A recent article in the Archives of Neurology details how a rare but important disorder called Creutzfeldt-Jakob disease (CJD) is usually initially misdiagnosed. In a cohort of over 300 CJD patients seen at the University of California, San Francisco, there was an average of 3.8 misdiagnoses per person, leading to a 7.9 month delay in receiving an accurate diagnosis.
Those months are particularly important in this disease because CJD causes a rapidly-progressive dementia in which patients sometimes go from being normal to completely debilitated within a few months. While there is no cure for CJD, earlier diagnosis could prevent costly and unnecessary tests and treatments, as well as permit the family to better plan for the future. A delayed diagnosis also increases the risk of unknowingly exposing other people to disease-causing prions, misfolded proteins that can be spread by medical procedures like blood transfusions.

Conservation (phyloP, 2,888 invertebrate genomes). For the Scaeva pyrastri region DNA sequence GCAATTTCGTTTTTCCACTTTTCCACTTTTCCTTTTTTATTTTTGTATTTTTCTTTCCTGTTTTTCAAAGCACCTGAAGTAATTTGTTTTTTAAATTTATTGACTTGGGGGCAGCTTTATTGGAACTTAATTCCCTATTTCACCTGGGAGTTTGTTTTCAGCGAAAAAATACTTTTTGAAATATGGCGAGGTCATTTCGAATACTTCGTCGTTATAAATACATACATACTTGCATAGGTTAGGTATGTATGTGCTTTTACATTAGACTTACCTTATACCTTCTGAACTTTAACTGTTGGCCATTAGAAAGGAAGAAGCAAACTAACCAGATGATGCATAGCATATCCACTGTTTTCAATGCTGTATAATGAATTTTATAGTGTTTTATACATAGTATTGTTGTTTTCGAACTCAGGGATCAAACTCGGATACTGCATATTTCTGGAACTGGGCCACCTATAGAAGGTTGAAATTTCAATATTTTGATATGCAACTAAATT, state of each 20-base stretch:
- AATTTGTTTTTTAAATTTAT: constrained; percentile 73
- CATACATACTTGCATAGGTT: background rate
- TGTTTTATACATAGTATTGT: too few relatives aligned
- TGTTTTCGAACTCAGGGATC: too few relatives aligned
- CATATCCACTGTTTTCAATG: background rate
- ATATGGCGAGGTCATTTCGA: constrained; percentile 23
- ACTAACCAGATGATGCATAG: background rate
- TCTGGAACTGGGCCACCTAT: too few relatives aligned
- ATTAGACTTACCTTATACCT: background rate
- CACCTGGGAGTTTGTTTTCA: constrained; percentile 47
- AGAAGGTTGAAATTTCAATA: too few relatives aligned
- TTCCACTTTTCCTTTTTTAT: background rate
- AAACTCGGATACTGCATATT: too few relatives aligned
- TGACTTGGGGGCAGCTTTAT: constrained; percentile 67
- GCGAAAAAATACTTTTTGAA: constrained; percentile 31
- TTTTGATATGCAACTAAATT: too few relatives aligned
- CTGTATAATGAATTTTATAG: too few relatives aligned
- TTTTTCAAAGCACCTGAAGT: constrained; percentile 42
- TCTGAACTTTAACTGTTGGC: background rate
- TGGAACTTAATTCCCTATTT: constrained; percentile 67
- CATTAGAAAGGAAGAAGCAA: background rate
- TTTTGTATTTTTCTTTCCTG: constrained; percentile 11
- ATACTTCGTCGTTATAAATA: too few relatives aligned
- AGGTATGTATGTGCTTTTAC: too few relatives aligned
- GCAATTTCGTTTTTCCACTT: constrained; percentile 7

Unfamiliarity with a relatively rare disease is the most likely cause of initial misdiagnosis. The most common incorrect diagnoses provided were viral encephalitis, Alzheimer's disease, peripheral vertigo, paraneoplastic disorder, and depression.
Another factor contributing to misdiagnosis is the misinterpretation of tests used to evaluate someone for CJD. A protein called 14-3-3 is commonly tested in the cerebrospinal fluid, but it is not uncommon for this protein to be undetectable even if CJD is present. The appropriate use of magnetic resonance imaging (MRI) can lead to accurate diagnosis, but due to a lack of familiarity with the disease, MRI findings of CJD are missed up to two-thirds of the time.
Ultimately, a timely and accurate diagnosis will depend on both physicians and patients having an increased awareness of Creutzfeldt-Jakob disease.
Ross W. Paterson, MRCP; Charles C. Torres-Chae, MPA; Amy L. Kuo, MS, RN, GNP; Tim Ando, BA; Elizabeth A. Nguyen, BS; Katherine Wong, BS; Stephen J. DeArmond, MD, PhD; Aissa Haman, MD; Paul Garcia, MD; David Y. Johnson; Bruce L. Miller, MD; Michael D. Geschwind, MD, PhD. Differential Diagnosis of Jakob-Creutzfeldt Disease. Arch Neurol. 2012;():1-5. doi:10.1001/archneurol.2013.79.